In English the word theatre refers both to the art form and to the place in which it is being presented. Both meanings, and the connection between the two, are currently being radically redefined. And that redefinition is reflected in the buildings themselves.
“I do not even know what state-of-the-art means anymore,” confesses Joshua Dachs, a principal of the New York-based theatre design firm Fisher Dachs Associates, currently involved in projects under construction around the world.
The most high-profile changes at the moment are in Manhattan. How, in a city that already has 1,200 cultural institutions, can a new one stand out? That’s the question Michael Bloomberg posed when he was mayor of New York City. Fourteen years later, a Brit named Alex Poots is running a $475 million response to the question, situated on Manhattan’s far West Side. The Shed comprises five spaces for shows and exhibitions, with its two main spaces being the Griffin, which can seat 500, and the McCourt, a cavernous theatre 120 feet high offering up to 1,200 seats for theatrical spectacles and 2,000 standing for rock concerts.The latter space can also disappear entirely, as a movable outer shell retracts onto the building to create an outdoor plaza for “large-scale, site-specific” works.
Critics have given mixed reviews to the Shed’s work so far, from a performance piece in the Griffin, Norma Jeane Baker of Troy, featuring Ben Whishaw and Renée Fleming, to the “kung fu musical” Dragon Spring Phoenix Rise in the McCourt. The disapproval has extended beyond the shows onstage. In his New York Times review of Dragon Spring, Jesse Green wrote that “the Shed…supported with $75.5 million in public funds, needs to set higher goals than those of a high-end mall.”
For all the rough reception of its inaugural efforts, the Shed already stands out from the rest of the $25 billion real estate development of which it is a part, Hudson Yards, a concentration of overly tall, over-priced glass buildings that has been widely panned as what Green’s colleague, Times architect critic Michael Kimmelman, decried for its glorification of “surface spectacle.” By contrast, at the official opening of the Shed in the spring, Elizabeth Diller, one of its architects, spoke of the arts center as something of a mission, calling the building “an anti-institutional institution” and a facility “perpetually unfinished” that aims to cater to artists and audiences of the future.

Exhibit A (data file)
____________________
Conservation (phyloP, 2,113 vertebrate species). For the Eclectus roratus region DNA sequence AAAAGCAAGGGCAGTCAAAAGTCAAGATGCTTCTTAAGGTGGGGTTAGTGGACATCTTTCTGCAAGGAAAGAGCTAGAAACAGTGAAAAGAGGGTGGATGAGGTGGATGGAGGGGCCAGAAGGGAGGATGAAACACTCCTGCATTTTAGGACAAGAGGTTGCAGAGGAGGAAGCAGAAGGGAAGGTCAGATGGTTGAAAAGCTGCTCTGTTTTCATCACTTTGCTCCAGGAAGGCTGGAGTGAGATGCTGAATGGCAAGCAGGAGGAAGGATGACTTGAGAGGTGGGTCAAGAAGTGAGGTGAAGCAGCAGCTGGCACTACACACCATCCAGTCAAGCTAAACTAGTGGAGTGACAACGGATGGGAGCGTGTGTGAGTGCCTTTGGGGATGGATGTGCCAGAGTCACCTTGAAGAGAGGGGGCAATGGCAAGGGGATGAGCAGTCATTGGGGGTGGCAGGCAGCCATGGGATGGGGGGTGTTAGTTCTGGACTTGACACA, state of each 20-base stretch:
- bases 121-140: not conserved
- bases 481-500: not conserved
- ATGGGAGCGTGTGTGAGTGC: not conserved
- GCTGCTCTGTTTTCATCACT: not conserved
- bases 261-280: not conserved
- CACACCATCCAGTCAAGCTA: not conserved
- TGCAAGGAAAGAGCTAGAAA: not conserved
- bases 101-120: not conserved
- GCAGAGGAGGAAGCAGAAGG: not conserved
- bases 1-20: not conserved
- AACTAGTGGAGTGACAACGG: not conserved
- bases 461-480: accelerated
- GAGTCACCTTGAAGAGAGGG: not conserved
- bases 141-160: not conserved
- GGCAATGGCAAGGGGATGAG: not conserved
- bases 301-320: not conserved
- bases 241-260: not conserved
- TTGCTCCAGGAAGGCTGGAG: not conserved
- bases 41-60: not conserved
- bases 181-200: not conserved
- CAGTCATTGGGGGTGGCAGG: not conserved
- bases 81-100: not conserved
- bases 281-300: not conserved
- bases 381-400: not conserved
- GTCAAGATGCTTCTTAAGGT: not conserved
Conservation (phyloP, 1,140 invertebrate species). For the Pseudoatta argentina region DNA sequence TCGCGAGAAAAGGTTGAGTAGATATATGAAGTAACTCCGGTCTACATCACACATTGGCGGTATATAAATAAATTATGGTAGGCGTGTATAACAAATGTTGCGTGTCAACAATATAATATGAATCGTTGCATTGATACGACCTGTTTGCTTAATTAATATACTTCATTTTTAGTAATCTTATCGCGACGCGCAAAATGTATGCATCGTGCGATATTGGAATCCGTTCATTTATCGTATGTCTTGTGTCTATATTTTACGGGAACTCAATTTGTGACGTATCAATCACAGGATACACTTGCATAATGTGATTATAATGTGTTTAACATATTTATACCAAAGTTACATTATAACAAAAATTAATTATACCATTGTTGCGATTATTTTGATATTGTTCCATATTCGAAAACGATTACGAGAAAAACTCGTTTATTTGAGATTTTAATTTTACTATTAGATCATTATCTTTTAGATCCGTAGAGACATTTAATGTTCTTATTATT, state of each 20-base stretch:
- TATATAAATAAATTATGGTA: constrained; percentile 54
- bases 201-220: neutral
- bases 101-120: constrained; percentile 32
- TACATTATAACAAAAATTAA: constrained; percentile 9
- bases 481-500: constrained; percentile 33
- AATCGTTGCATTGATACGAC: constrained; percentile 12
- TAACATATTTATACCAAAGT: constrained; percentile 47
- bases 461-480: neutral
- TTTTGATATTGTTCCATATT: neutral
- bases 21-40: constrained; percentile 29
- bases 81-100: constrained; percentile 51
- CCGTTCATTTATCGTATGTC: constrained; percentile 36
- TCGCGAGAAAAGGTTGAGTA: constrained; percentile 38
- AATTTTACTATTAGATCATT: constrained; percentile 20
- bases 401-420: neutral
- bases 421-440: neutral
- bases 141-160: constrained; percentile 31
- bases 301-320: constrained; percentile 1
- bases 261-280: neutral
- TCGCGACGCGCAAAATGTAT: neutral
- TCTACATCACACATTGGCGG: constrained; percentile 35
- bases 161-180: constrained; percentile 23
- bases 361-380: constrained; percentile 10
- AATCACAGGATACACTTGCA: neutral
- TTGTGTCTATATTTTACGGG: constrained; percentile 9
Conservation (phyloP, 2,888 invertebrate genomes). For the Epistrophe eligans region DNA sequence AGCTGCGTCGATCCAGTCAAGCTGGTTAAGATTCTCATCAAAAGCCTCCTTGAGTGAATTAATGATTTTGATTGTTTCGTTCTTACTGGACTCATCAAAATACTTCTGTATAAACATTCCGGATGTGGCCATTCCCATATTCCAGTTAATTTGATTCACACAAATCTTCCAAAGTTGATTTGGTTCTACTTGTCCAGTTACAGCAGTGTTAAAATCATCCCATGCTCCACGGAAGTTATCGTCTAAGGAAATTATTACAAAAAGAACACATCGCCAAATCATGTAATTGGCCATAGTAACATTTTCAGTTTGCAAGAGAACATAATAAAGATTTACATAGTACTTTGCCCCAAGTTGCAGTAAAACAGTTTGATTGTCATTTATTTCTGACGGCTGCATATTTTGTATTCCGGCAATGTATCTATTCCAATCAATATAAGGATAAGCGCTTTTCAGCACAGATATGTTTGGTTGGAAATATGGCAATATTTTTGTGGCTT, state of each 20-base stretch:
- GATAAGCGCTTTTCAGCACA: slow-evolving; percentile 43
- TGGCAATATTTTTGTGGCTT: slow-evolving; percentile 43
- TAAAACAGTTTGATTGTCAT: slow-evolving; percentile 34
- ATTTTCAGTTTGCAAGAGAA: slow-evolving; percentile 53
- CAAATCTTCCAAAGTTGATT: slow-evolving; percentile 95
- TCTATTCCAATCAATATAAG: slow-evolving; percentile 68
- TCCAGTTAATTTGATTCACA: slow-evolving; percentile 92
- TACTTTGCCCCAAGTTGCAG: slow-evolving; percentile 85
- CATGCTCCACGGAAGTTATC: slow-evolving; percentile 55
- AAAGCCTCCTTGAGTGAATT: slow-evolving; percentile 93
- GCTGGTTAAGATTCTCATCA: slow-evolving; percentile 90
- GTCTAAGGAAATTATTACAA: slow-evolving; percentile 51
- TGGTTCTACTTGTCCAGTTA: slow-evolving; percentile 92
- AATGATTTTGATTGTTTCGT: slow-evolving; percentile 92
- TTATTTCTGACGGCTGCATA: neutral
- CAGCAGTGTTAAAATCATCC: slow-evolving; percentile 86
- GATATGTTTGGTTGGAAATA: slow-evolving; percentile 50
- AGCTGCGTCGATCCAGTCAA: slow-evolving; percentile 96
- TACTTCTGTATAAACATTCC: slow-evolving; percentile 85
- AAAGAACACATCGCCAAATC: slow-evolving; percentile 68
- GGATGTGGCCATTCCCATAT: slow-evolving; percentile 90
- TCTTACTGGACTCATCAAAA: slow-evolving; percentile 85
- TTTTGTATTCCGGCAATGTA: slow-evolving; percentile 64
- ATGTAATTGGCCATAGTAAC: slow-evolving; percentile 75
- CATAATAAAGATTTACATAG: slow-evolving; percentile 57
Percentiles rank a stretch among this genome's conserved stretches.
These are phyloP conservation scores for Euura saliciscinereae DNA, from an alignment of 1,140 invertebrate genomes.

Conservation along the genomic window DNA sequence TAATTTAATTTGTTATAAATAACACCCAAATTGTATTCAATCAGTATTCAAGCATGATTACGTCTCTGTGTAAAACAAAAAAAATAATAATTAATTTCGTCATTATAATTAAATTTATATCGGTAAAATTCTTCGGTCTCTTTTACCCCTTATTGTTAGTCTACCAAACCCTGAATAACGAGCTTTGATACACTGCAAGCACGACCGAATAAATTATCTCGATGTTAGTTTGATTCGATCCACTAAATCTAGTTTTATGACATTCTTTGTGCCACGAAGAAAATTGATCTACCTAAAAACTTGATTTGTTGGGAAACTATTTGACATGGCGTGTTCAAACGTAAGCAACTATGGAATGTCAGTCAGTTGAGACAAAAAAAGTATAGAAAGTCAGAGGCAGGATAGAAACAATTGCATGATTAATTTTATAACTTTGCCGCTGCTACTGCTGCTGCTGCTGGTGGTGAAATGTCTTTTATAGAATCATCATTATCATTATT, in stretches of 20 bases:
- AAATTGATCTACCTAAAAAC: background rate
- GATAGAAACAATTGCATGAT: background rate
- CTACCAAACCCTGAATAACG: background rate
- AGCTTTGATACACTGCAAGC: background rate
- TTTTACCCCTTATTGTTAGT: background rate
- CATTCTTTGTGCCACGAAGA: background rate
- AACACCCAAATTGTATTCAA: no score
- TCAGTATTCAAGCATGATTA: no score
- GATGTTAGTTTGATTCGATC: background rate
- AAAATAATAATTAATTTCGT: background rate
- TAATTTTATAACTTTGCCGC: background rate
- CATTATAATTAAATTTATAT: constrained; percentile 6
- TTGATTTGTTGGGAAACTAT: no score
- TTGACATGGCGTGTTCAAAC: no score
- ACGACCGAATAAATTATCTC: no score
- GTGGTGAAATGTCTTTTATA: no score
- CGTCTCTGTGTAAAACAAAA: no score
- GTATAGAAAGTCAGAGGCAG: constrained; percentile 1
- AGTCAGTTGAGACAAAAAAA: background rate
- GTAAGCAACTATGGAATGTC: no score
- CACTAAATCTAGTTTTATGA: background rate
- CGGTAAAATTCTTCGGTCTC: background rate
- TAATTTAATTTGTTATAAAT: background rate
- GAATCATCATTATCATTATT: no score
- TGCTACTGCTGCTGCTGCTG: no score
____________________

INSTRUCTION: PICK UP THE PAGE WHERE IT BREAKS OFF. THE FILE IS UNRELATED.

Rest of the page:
“I think what’s new about the Shed is that its spaces are adaptable—that’s what encouraged me to take this job,” Poots says in its lobby. Poots was hired in 2014 to be the artistic director and CEO, after a career that included 10 years as founding artistic director of the Manchester International Festival and three years as artistic director of New York City’s Park Avenue Armory. “It can adapt to a lot of different types of performing arts, a lot of different types of visual arts, and a lot of different types of pop culture.”
Once hired, Poots convinced the board to change the name from the Culture Shed to make it sound more egalitarian, and to embrace a mission of nurturing both emerging and established artists by premiering “original works of art, across all disciplines, for all audiences.” Indeed the Shed also has two galleries for exhibitions, and a skylit multipurpose room for rehearsals, artist development, and sui generis events on the top of the eight-story building.
The Shed is located at the southernmost border of Hudson Yards, on West 30th Street, near the previously desolated 11th Avenue, and at the head of the High Line, an old elevated railroad converted into a public park. Further downtown are two major arts centers slated to open in New York City, both of which also plan to present theatre regularly as part of a multidisciplinary mission. Despite all the cultural competition, they arguably stand out just as much as the Shed.
The Ronald O. Perelman Performing Arts Center has been, in a sense, almost two decades in the making. It is under construction at the site of the World Trade Center; plans for some kind of arts center began not long after Sept. 11, 2001. Named after the billionaire investor and philanthropist whose $75 million donation in 2016 got the long-delayed project back on track, the Perelman Center is aiming for a completion date within a year after the 20th anniversary of 9/11. The center is being led by Bill Rauch, whose career up to this point has been entirely in theatre, as the founding artistic director of Cornerstone Theater for 20 years, followed by his much-lauded stint at the helm of the Oregon Shakespeare Festival since June 2007.